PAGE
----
Our helmets are undeniably the most important piece of gear we wear every time we ride our motorcycles. Sure, they can look really cool styled in various ways and sporting a variety of graphics, however, a lot of us are guilty of taking safety ratings for granted. In the U.S. as well as in parts of Asia, the safety certification for a helmet to be qualified for motorcycle use tends to be very lax. In Europe, however, it’s a completely different story.
The ECE standard has long been seen as the go-to when it comes to motorcycle helmet safety. It’s subject to quite a bit of testing, with manufacturers required to follow certain parameters to guarantee their products’ safety. That being said, the outgoing ECE 22.05 system is starting to look dated, with new technology surrounding helmet design popping up left and right. This is why, since January 2022, the new ECE 22.06 standard has been in effect, and from July 2022, will be the only standard acceptable in Europe. Naturally, given the implementation of such change, a lot of questions from riders over in Europe have been popping up.
Quite a few things will change when it comes to overall helmet design. The new ECE 22.06 system has introduced several new tests which are a lot more rigorous than the previous standard, including rotational tests, as well as a variety of other impact testing from all angles. Italian motorcycling publication Moto.IT goes into detail about what these changes could manifest as. For starters, it’s possible that new 22.06 helmets will have a thicker shell, especially those made out of plastic. Fiberglass and carbon fiber shells may be able to retain their standard thickness, but will certainly see revisions to the internal polystyrene lining.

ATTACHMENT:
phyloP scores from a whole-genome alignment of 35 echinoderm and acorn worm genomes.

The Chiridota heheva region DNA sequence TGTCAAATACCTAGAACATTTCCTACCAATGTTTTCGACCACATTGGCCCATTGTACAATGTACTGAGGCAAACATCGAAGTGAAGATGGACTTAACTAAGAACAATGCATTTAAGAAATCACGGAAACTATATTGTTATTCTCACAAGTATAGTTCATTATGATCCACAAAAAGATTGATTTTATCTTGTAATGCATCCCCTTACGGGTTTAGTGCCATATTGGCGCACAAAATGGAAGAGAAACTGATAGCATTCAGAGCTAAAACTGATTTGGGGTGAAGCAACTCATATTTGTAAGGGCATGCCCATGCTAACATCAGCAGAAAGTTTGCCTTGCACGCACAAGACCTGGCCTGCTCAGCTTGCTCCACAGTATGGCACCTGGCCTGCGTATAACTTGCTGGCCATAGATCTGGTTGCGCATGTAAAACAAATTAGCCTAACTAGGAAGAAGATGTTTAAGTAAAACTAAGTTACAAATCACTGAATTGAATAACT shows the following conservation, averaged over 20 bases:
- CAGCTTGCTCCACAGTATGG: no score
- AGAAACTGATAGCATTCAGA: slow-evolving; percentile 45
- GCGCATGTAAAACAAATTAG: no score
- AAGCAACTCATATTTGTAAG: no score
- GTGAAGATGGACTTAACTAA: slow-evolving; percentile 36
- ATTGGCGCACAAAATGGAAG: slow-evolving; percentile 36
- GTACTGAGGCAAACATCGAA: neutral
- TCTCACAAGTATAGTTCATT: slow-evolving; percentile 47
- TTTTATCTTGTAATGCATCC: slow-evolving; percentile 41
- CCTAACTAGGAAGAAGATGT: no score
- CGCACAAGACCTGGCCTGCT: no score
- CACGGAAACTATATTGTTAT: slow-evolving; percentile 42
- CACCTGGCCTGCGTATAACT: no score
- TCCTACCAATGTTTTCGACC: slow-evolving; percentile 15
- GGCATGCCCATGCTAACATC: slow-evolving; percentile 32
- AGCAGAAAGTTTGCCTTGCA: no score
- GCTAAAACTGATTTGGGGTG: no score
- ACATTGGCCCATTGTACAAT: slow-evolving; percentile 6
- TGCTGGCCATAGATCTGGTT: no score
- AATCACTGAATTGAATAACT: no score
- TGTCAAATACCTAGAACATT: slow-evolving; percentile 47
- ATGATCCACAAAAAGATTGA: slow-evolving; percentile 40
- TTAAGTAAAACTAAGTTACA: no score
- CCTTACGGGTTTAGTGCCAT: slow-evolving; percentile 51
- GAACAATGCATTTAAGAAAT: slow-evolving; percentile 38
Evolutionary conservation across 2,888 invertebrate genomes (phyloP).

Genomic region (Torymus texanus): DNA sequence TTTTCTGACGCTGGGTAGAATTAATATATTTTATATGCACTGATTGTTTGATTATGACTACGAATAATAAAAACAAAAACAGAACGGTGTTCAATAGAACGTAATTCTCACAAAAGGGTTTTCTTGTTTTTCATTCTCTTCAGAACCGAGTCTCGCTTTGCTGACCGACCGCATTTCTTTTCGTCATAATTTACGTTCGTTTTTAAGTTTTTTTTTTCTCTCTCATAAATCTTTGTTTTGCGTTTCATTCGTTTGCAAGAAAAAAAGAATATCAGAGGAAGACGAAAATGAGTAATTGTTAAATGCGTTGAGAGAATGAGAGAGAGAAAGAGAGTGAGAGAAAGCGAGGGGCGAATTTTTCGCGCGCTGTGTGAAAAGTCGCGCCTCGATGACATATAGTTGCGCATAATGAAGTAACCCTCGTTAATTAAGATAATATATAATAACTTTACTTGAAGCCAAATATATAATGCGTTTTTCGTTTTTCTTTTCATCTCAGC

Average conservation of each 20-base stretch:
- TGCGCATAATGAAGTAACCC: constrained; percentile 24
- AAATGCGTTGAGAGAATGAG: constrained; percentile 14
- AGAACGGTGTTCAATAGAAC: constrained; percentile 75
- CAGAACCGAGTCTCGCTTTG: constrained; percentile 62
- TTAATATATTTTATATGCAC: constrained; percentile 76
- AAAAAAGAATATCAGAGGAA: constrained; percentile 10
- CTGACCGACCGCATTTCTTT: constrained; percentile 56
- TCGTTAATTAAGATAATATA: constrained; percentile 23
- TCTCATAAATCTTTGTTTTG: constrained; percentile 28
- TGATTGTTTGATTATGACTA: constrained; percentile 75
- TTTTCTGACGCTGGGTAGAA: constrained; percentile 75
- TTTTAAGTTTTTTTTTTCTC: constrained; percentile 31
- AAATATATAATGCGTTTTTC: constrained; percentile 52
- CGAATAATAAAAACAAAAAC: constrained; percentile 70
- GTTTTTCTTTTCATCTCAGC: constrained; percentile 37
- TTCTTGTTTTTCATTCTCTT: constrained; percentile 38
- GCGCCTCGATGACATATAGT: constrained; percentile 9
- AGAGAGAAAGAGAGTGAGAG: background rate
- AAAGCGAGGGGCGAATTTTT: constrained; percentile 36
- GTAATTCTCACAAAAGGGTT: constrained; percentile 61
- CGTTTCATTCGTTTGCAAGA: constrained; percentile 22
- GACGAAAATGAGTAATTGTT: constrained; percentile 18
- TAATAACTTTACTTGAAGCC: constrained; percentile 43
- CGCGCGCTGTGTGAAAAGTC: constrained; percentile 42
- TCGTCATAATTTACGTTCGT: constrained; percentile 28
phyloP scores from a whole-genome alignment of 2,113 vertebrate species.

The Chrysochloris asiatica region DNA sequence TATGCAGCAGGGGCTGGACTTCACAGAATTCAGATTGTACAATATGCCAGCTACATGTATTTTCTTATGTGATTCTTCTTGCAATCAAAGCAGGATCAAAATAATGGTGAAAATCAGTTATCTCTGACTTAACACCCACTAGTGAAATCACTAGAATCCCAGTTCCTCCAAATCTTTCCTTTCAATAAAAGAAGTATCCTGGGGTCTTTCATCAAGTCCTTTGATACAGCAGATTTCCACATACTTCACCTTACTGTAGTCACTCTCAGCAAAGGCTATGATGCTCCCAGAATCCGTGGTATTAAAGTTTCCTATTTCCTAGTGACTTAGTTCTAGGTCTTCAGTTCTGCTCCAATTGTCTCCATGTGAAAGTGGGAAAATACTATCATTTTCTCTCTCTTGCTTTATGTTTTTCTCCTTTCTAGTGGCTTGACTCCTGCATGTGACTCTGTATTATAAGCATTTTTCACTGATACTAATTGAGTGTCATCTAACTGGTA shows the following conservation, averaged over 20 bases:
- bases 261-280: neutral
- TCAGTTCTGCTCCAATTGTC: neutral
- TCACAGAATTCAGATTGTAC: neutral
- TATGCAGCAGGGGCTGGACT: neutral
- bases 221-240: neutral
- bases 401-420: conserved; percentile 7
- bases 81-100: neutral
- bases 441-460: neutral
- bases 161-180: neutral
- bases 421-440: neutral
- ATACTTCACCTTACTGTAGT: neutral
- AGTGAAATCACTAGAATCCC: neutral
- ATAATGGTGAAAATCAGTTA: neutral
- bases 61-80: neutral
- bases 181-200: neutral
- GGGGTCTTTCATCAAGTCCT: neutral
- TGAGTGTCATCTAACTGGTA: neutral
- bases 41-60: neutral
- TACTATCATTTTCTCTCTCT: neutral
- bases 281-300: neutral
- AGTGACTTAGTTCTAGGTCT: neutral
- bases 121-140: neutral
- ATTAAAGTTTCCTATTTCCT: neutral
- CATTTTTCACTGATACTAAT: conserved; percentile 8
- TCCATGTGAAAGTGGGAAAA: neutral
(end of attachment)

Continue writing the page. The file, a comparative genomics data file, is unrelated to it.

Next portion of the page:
Unsurprisingly, with new technology comes added costs, and this is no different when it comes to helmets. As such, we can expect the helmets conforming to the ECE 22.06 standard to be slightly more expensive than those of the previous ECE 22.05 standard. Companies have been investing years of R&D, as well as funding to retool their facilities, so there’s no doubt that the consumers will have to absorb these added costs. Of course, expect manufacturers to continue selling budget-focused helmets catering to those on a budget.
The new ECE 22.06 standard could also potentially affect the accessories previously fitted as aftermarket in older helmets. This means communicators, action cameras, and other add-ons will have to be included in the testing process. It’s still unclear now, as to whether or not the entire sub-industry dedicated to helmet accessories will be affected, but heightened safety considerations surrounding these products certainly aren’t out of the question.
Lastly, if those of you who still have their older 22.05 helmets have been wondering whether or not you could still legally wear them on the street, you can now breathe a sigh of relief. Yes, you can still use your previously homologated helmet, as the rule only governs the approval of new helmets from manufacturers. That said, it’s highly recommended that you ensure your current helmet is in excellent condition, and is still well within its service life, which has been determined to be anywhere from four to six years.